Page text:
I don't think she's saying that at all, bunnyfire. I think she's saying that if we ban abortion, we must be ready to deal with the sudden influx of 1.5 million unwanted children a year into our decrepit foster care and state orphanages, especially at a time where we are continuously cutting back on Head Start programs and Welfare in order to pay $8 billion dollars for a missile defense system that violates our treaty obligations.

I'm all for ending abortion if it can be done without enslaving women. I still believe, as I stated earlier, that if we would put the money into programs to develop an artificial womb or a male pregnancy alternative, or both, than we would have an alternative that would not require that we give to the state the ability to enslave a human being for nine months of her life. I am not arguing that a fetus does not become a human being at some point during pregnancy...which, as I am sure we all know, is the reason abortion becomes illegal after a certain point...but to demand the revocation of the right to have an abortion without an alternative is to effectively tell someone that they are a slave, and their body is not their own but rather the property of the communal state. And where will it stop? A blastula is a microscopic collection of cells, without varigation or differentiation. It is not human yet: it has no heart, no eyes, no brain. Will these become sacrosanct?

What about Sperm Cells? Will we eventually make masturbation a crime? Why shouldn't sperm be as protected as a blastula? Without the interaction of sperm and egg, there would be no more people. And we all know that having more and more people is the ultimate ethic of humanity. Six billion, twelve billion, twenty-four billion...let's just keep cramming the people in. There's no limit to how many people the earth can support, after all, and no reason to ever decide you don't want to give birth.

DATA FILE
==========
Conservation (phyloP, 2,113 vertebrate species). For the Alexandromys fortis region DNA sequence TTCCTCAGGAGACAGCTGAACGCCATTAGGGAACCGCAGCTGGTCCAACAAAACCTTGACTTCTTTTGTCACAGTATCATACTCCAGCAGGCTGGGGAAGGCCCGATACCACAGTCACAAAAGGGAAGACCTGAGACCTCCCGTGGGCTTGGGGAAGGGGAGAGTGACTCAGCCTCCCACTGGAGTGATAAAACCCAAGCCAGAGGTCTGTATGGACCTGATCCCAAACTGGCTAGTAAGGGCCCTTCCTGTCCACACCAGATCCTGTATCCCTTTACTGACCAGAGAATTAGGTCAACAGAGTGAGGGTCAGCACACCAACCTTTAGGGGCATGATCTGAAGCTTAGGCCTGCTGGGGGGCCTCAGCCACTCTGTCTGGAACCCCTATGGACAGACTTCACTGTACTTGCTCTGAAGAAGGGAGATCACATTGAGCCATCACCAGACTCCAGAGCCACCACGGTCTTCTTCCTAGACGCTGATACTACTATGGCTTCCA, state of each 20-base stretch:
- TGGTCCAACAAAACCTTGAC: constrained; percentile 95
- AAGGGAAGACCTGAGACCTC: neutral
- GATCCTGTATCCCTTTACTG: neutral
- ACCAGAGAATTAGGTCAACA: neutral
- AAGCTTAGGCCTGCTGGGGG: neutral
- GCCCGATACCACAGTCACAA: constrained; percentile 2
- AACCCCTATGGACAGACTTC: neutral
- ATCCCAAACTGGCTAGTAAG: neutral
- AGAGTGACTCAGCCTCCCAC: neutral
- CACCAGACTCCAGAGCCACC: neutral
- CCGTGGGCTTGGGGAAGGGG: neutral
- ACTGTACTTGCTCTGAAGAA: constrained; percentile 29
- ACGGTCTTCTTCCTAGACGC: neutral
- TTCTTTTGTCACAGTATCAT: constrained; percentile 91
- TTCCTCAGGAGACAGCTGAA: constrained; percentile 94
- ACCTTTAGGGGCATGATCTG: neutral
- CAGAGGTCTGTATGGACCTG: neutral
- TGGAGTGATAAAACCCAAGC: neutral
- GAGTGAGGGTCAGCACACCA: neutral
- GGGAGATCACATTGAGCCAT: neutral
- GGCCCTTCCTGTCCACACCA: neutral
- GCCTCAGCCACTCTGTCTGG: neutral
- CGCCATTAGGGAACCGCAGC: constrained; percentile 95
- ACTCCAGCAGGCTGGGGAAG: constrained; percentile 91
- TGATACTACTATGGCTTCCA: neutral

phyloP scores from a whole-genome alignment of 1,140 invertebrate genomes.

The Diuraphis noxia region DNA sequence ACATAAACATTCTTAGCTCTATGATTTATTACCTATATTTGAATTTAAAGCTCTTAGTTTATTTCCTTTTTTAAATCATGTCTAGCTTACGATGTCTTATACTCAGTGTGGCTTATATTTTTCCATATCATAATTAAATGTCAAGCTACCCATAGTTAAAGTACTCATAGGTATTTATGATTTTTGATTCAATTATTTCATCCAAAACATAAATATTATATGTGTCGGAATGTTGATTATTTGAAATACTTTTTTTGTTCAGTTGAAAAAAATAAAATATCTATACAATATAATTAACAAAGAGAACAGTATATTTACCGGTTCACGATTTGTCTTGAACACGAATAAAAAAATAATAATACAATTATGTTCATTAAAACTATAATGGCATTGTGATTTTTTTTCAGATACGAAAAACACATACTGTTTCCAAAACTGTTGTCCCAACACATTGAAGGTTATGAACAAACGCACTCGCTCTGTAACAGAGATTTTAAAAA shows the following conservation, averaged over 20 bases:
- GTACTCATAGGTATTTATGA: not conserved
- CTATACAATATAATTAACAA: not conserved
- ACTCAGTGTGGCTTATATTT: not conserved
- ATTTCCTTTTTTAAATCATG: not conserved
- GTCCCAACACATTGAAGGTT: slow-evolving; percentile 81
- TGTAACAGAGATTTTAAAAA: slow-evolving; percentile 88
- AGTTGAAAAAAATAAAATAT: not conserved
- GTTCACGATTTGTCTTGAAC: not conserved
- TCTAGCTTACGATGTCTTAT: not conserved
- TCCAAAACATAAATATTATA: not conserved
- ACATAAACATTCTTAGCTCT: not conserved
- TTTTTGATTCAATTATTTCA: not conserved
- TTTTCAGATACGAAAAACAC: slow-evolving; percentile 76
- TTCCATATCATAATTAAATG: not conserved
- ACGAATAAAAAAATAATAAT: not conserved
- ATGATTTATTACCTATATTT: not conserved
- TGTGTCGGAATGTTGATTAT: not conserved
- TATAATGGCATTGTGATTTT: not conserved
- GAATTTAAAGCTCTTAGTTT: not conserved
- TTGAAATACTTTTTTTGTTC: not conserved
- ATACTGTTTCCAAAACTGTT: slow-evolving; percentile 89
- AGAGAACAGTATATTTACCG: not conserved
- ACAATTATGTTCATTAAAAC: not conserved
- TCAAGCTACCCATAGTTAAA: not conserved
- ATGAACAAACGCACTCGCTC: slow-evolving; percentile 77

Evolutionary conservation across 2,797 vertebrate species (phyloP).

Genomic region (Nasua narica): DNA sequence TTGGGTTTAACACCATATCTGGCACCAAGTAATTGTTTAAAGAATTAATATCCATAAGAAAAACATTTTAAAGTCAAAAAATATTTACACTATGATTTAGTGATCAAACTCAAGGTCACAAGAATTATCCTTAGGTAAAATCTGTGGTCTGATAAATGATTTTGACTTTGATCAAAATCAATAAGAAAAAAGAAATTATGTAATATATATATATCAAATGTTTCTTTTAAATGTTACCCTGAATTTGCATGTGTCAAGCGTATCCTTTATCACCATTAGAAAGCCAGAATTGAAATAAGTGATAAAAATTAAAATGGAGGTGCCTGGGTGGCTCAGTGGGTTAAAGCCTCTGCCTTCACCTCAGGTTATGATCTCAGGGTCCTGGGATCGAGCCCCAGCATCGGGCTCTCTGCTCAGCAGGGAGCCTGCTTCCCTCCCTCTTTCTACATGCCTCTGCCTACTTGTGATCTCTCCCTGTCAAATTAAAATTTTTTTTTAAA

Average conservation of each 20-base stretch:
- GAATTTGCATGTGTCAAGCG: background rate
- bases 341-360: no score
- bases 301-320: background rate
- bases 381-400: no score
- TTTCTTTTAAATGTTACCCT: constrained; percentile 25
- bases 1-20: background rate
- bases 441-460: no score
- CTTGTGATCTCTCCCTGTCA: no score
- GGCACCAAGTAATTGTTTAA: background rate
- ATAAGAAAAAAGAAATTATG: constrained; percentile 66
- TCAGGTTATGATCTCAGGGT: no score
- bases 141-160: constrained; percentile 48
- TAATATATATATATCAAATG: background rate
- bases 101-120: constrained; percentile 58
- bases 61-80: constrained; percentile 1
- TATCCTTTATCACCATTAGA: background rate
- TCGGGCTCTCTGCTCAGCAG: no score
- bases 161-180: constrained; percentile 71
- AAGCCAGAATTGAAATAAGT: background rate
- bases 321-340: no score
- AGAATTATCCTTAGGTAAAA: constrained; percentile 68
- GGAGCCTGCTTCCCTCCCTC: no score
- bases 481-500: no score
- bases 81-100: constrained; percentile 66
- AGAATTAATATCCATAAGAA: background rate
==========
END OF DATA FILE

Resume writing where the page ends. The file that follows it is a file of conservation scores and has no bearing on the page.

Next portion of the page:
One of the reasons I am baffled by the enormous resistance to RU-486 is because it would, if used effectively, put an end to the use of abortion as casual birth control. I am no fan of the procedure, I merely think that the ability to control the reproductive cycle taking place within her body is something we must accept if we wish to pretend that we have control over our own bodies. Limits have already been placed on it, and those limtis are sufficient. Like birth control pills (which effectively end the chance for the meeting of sperm and egg...if from the moment of conception the fetus is human, why is it all right to block that moment and abort the potential human?) and condoms (same deal) abortion is the ending of something that is not a viable infant yet. If vasectomies are permissible, so are abortions, up to that moment of viability. There must be a balance.

If abortion ended tomorrow, there would be 1.5 million children someone would have to care for, each and every year. Likewise for my suggestions towards the creation of alternatives, the artifical womb and the male pregnancy. If there is serious desire to implement a solution, one that addresses this is vital. Like I said before, I am all for ending abortion if it can be done without enslaving anyone. Then the right to life movement can parcel out each and every one of these children and raise them as their own, because they would exist entirely due to their wishes, and be their children. Just as they do for every child born because a woman listened to them and then gave the child up for adoption, of course. Because no movement that so cares for children would allow them to be thrown like roulette balls into the wheel of our foster care and state child welfare systems, as repeatedly underfunded and understaffed as those are. Then, after those children are taken care of, they of course give generously to Head Start programs to ensure that children raised in poverty are cared for as well, and they make sure that welfare programs exist and are not repeatedly gutted so that the children will be safe there as well.

Oh, wait. No, they don't do any of that.

What is the solution, in a nation where money is always there and the expense of any decision must be counted? Well, simply put, the solution is to put the money up and devise the alternatives, and then to put still more money up and pay for the 18+ years of those 1.5 million a year. I am not trying to discourage this. I would welcome it. Pay for what you want. It's very American, isn't it? Pay both in money, and with your bodies if need be. If you believe a fetus is human from the point of conception, is it too high a price to pay?